The UK corporate travel sector is in a “catastrophic” state as the government “changes its mind like the weather” according to Business Travel Association (BTA) chief executive Clive Wratten.
The BTA chief warned of company failures but insisted travel management companies (TMCs) “will be more important” as travel returns because of the complexity of Covid-19 requirements.
Wratten told a Travel Technology Initiative (TTI) virtual forum “the majority of BTA members have had no revenue for 15 months”, half the jobs in the sector have been lost and “75% of remaining staff are on furlough”.
He said: “It’s going to be a huge job to bring people back ready to serve customers and confident in their futures.”
He insisted: “There is a desire to travel but what is needed is confidence. Instead, we have a government which changes its mind like the weather.
“I’m surprised we’ve seen so few failures. My worry is the most dangerous time will be when we start bringing costs back into businesses.”
However, Wratten argued corporate travel would return “even if we lose 20% of international trips to Zoom”, insisting: “We’ve seen a real shift from online bookings. Some corporates have even shut down their online booking portals.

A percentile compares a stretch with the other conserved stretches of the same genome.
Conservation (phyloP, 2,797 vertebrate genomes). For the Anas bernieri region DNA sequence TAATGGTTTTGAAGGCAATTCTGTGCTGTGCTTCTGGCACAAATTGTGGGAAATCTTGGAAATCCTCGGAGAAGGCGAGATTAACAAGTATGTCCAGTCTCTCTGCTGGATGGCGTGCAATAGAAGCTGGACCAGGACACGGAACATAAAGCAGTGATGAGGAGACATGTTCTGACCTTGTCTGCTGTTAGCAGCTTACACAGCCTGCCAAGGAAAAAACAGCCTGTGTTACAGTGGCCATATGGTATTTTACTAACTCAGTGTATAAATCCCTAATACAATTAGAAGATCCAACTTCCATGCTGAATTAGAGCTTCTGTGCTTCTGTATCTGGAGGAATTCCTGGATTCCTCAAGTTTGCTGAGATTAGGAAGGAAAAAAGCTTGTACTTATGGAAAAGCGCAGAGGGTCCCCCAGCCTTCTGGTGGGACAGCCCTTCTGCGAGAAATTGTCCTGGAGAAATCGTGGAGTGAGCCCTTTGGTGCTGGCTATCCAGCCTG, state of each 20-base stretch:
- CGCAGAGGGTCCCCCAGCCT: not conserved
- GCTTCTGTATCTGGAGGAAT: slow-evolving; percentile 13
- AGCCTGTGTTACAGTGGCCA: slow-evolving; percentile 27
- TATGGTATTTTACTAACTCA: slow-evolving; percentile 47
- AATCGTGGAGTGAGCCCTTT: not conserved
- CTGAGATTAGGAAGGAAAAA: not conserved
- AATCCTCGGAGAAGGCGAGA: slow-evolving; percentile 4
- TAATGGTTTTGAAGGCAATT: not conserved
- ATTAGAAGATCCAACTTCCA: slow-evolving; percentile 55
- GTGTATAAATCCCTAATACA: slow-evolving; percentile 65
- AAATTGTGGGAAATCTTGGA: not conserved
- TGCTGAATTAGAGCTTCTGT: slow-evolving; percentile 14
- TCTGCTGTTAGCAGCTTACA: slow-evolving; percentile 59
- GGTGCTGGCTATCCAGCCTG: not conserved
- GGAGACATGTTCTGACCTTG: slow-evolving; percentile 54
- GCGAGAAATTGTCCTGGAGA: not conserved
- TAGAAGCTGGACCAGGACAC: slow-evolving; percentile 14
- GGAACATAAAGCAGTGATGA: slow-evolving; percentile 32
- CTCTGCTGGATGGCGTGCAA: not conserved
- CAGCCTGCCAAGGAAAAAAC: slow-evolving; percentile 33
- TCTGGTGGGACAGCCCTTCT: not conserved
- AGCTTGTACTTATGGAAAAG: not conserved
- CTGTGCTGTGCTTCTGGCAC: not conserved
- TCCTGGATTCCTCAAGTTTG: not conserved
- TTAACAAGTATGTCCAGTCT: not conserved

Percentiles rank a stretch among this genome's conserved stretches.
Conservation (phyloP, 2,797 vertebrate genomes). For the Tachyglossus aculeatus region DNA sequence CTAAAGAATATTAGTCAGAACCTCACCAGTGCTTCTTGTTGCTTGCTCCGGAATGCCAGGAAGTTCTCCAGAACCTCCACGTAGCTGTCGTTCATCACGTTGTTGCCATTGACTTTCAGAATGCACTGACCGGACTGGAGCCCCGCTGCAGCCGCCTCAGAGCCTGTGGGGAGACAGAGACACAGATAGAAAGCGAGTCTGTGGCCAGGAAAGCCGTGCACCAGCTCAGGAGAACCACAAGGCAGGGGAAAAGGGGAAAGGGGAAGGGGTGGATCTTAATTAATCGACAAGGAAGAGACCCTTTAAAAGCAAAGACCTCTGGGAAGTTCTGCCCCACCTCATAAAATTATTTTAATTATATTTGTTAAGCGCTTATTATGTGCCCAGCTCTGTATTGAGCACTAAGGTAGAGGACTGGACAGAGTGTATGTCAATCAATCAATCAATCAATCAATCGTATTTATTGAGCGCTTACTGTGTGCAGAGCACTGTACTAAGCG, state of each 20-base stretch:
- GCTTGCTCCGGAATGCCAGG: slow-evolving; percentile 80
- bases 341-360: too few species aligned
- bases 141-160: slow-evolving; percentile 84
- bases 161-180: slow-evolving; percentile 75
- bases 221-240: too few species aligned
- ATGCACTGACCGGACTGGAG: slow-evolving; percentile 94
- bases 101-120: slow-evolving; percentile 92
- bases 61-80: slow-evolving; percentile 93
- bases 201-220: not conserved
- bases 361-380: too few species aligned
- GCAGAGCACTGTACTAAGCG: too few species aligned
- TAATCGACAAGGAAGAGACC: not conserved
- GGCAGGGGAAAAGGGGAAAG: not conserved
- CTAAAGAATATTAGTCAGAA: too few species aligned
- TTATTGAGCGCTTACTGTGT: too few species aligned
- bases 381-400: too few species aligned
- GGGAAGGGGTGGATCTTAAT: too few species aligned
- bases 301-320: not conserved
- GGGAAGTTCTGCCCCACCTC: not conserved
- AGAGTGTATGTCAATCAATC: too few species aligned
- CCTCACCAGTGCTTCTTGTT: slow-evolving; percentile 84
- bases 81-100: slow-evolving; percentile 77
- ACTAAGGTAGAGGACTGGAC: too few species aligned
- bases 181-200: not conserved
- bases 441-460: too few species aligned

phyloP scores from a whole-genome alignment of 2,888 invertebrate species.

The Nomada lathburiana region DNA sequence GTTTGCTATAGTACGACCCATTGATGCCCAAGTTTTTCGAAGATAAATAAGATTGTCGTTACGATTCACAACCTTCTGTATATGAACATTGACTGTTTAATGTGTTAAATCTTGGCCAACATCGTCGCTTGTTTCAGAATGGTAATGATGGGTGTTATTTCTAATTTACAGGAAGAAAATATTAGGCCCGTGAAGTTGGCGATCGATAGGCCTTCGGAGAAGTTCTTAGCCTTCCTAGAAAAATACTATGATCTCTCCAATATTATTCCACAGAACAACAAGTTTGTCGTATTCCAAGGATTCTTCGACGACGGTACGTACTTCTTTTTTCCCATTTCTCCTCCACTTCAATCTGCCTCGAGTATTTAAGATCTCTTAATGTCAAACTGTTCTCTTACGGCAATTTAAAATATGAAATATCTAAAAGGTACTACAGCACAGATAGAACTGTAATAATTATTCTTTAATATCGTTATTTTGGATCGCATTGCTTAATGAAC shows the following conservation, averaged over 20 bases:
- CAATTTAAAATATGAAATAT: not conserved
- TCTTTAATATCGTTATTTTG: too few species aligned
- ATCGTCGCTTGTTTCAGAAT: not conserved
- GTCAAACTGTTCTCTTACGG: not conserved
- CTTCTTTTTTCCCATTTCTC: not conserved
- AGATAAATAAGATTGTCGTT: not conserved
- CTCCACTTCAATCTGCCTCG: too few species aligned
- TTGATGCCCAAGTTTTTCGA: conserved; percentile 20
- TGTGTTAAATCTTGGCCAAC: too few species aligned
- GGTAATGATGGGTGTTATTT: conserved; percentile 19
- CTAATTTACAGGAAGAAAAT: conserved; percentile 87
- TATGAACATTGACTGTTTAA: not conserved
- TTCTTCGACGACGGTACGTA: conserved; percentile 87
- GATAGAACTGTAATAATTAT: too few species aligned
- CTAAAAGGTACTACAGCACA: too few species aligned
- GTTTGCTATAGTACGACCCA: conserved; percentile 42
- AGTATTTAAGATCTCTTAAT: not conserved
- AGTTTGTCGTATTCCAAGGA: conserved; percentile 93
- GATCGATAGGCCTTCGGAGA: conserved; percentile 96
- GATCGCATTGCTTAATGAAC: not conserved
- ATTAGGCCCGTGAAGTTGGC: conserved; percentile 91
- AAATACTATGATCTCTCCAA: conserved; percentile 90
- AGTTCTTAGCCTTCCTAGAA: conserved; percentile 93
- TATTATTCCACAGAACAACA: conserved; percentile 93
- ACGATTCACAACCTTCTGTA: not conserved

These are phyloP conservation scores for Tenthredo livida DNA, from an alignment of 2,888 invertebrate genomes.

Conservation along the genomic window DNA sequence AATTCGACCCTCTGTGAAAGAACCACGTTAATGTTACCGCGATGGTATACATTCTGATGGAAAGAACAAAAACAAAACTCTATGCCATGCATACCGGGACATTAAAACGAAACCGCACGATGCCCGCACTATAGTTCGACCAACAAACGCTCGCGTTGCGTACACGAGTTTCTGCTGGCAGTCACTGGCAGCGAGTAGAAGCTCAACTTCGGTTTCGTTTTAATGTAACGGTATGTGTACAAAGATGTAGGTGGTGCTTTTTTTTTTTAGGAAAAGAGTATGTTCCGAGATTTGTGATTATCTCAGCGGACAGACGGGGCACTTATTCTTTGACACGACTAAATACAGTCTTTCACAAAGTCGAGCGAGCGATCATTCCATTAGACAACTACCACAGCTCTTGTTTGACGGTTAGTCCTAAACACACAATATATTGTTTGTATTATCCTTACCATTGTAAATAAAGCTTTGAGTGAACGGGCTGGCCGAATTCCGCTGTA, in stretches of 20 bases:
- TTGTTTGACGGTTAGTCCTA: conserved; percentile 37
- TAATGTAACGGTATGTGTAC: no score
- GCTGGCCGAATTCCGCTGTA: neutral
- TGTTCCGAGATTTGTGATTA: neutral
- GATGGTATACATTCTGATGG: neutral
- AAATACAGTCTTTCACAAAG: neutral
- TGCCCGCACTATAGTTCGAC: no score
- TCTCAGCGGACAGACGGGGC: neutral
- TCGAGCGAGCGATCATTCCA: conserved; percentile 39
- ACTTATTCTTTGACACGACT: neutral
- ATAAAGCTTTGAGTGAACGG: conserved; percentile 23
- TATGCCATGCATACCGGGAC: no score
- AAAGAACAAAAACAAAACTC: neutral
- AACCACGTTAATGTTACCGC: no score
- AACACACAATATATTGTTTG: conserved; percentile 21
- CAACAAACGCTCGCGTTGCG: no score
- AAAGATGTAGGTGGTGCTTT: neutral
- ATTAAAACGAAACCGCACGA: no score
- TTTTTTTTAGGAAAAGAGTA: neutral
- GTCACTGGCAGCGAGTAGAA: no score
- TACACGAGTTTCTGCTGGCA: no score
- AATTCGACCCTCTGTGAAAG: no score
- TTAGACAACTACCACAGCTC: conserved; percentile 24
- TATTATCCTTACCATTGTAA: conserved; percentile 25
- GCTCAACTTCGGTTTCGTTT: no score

“Obviously, online bookings will return, but complexity has gone up a couple of levels and people want to speak to someone. TMCs will be more important.”
Rob Griggs, director of policy and public affairs at Airlines UK – also part of the Save Future Travel Coalition – told the forum: “A furlough extension is critical [and] if we lose the summer it needs to go through the winter. We’ve urged the Treasury to help by extending debt repayment schemes and we’re talking to the Treasury about a kind of furlough for [grounded] aircraft.”
Griggs said: “We put a lot of work into what a successful traffic light system would look like. It didn’t need to be this way. A system of green, amber and red could work.
“We support a strong red list. But green should mean green and amber should mean travel is safe subject to mitigation measures.
“We don’t have transparency on why countries remain amber and why certain countries are not green. We’ve seen some data but not enough for us to advise customers.”